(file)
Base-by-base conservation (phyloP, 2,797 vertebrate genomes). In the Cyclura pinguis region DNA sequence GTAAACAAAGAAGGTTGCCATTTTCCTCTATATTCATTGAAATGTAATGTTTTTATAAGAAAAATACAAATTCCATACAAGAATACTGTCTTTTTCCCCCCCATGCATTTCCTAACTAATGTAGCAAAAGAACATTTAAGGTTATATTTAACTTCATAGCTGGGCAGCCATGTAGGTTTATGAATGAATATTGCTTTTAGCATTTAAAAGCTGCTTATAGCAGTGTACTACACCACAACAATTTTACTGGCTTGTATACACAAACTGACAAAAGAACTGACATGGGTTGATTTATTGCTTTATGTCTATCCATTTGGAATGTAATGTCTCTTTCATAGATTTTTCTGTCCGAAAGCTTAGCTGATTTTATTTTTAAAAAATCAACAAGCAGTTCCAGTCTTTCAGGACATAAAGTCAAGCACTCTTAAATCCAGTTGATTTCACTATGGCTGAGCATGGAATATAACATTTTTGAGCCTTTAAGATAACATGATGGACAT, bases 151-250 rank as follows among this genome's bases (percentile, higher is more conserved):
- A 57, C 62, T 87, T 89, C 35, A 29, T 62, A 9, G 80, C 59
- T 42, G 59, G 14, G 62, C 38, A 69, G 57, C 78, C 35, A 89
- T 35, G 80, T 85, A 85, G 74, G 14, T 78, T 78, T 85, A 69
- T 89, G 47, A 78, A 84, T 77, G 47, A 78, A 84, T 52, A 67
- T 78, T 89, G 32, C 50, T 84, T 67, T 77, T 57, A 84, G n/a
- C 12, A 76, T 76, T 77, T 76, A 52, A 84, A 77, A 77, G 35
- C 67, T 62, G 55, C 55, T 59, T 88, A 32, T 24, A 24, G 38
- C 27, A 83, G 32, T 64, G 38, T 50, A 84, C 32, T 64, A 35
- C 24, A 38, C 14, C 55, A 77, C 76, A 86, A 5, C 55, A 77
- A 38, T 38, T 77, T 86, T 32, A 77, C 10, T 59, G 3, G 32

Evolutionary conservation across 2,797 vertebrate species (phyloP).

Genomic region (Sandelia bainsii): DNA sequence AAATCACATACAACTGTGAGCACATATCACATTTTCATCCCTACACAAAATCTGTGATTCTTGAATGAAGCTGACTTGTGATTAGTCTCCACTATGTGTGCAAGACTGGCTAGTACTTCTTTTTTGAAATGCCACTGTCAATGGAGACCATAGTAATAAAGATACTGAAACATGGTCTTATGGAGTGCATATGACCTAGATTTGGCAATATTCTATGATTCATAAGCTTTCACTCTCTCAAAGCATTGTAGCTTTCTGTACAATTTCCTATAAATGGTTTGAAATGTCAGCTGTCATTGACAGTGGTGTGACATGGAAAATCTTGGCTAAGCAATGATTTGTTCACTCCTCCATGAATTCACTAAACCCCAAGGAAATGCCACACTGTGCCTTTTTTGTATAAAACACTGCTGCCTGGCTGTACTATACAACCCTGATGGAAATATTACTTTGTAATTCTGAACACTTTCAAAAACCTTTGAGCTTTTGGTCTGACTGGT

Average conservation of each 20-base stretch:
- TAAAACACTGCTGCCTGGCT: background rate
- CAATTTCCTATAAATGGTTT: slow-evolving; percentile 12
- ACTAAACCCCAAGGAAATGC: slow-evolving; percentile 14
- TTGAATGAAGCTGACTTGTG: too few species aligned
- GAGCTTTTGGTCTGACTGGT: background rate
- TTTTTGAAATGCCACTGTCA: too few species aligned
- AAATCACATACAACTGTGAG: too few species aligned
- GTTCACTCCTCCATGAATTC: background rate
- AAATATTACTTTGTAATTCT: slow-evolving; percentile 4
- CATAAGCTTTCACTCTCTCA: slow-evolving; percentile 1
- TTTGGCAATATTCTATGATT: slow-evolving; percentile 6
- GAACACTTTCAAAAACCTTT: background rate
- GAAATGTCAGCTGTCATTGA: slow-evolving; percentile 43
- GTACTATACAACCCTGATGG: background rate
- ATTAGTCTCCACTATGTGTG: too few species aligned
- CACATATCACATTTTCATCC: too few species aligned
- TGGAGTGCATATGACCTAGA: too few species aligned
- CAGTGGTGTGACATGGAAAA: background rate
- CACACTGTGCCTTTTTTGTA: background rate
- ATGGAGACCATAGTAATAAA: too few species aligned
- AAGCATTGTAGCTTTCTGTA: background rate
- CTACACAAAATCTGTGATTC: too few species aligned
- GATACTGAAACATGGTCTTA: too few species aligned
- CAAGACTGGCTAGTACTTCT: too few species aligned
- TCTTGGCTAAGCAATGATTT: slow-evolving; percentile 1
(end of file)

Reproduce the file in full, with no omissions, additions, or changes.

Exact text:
Base-by-base conservation (phyloP, 2,797 vertebrate genomes). In the Cyclura pinguis region DNA sequence GTAAACAAAGAAGGTTGCCATTTTCCTCTATATTCATTGAAATGTAATGTTTTTATAAGAAAAATACAAATTCCATACAAGAATACTGTCTTTTTCCCCCCCATGCATTTCCTAACTAATGTAGCAAAAGAACATTTAAGGTTATATTTAACTTCATAGCTGGGCAGCCATGTAGGTTTATGAATGAATATTGCTTTTAGCATTTAAAAGCTGCTTATAGCAGTGTACTACACCACAACAATTTTACTGGCTTGTATACACAAACTGACAAAAGAACTGACATGGGTTGATTTATTGCTTTATGTCTATCCATTTGGAATGTAATGTCTCTTTCATAGATTTTTCTGTCCGAAAGCTTAGCTGATTTTATTTTTAAAAAATCAACAAGCAGTTCCAGTCTTTCAGGACATAAAGTCAAGCACTCTTAAATCCAGTTGATTTCACTATGGCTGAGCATGGAATATAACATTTTTGAGCCTTTAAGATAACATGATGGACAT, bases 151-250 rank as follows among this genome's bases (percentile, higher is more conserved):
- A 57, C 62, T 87, T 89, C 35, A 29, T 62, A 9, G 80, C 59
- T 42, G 59, G 14, G 62, C 38, A 69, G 57, C 78, C 35, A 89
- T 35, G 80, T 85, A 85, G 74, G 14, T 78, T 78, T 85, A 69
- T 89, G 47, A 78, A 84, T 77, G 47, A 78, A 84, T 52, A 67
- T 78, T 89, G 32, C 50, T 84, T 67, T 77, T 57, A 84, G n/a
- C 12, A 76, T 76, T 77, T 76, A 52, A 84, A 77, A 77, G 35
- C 67, T 62, G 55, C 55, T 59, T 88, A 32, T 24, A 24, G 38
- C 27, A 83, G 32, T 64, G 38, T 50, A 84, C 32, T 64, A 35
- C 24, A 38, C 14, C 55, A 77, C 76, A 86, A 5, C 55, A 77
- A 38, T 38, T 77, T 86, T 32, A 77, C 10, T 59, G 3, G 32

Evolutionary conservation across 2,797 vertebrate species (phyloP).

Genomic region (Sandelia bainsii): DNA sequence AAATCACATACAACTGTGAGCACATATCACATTTTCATCCCTACACAAAATCTGTGATTCTTGAATGAAGCTGACTTGTGATTAGTCTCCACTATGTGTGCAAGACTGGCTAGTACTTCTTTTTTGAAATGCCACTGTCAATGGAGACCATAGTAATAAAGATACTGAAACATGGTCTTATGGAGTGCATATGACCTAGATTTGGCAATATTCTATGATTCATAAGCTTTCACTCTCTCAAAGCATTGTAGCTTTCTGTACAATTTCCTATAAATGGTTTGAAATGTCAGCTGTCATTGACAGTGGTGTGACATGGAAAATCTTGGCTAAGCAATGATTTGTTCACTCCTCCATGAATTCACTAAACCCCAAGGAAATGCCACACTGTGCCTTTTTTGTATAAAACACTGCTGCCTGGCTGTACTATACAACCCTGATGGAAATATTACTTTGTAATTCTGAACACTTTCAAAAACCTTTGAGCTTTTGGTCTGACTGGT

Average conservation of each 20-base stretch:
- TAAAACACTGCTGCCTGGCT: background rate
- CAATTTCCTATAAATGGTTT: slow-evolving; percentile 12
- ACTAAACCCCAAGGAAATGC: slow-evolving; percentile 14
- TTGAATGAAGCTGACTTGTG: too few species aligned
- GAGCTTTTGGTCTGACTGGT: background rate
- TTTTTGAAATGCCACTGTCA: too few species aligned
- AAATCACATACAACTGTGAG: too few species aligned
- GTTCACTCCTCCATGAATTC: background rate
- AAATATTACTTTGTAATTCT: slow-evolving; percentile 4
- CATAAGCTTTCACTCTCTCA: slow-evolving; percentile 1
- TTTGGCAATATTCTATGATT: slow-evolving; percentile 6
- GAACACTTTCAAAAACCTTT: background rate
- GAAATGTCAGCTGTCATTGA: slow-evolving; percentile 43
- GTACTATACAACCCTGATGG: background rate
- ATTAGTCTCCACTATGTGTG: too few species aligned
- CACATATCACATTTTCATCC: too few species aligned
- TGGAGTGCATATGACCTAGA: too few species aligned
- CAGTGGTGTGACATGGAAAA: background rate
- CACACTGTGCCTTTTTTGTA: background rate
- ATGGAGACCATAGTAATAAA: too few species aligned
- AAGCATTGTAGCTTTCTGTA: background rate
- CTACACAAAATCTGTGATTC: too few species aligned
- GATACTGAAACATGGTCTTA: too few species aligned
- CAAGACTGGCTAGTACTTCT: too few species aligned
- TCTTGGCTAAGCAATGATTT: slow-evolving; percentile 1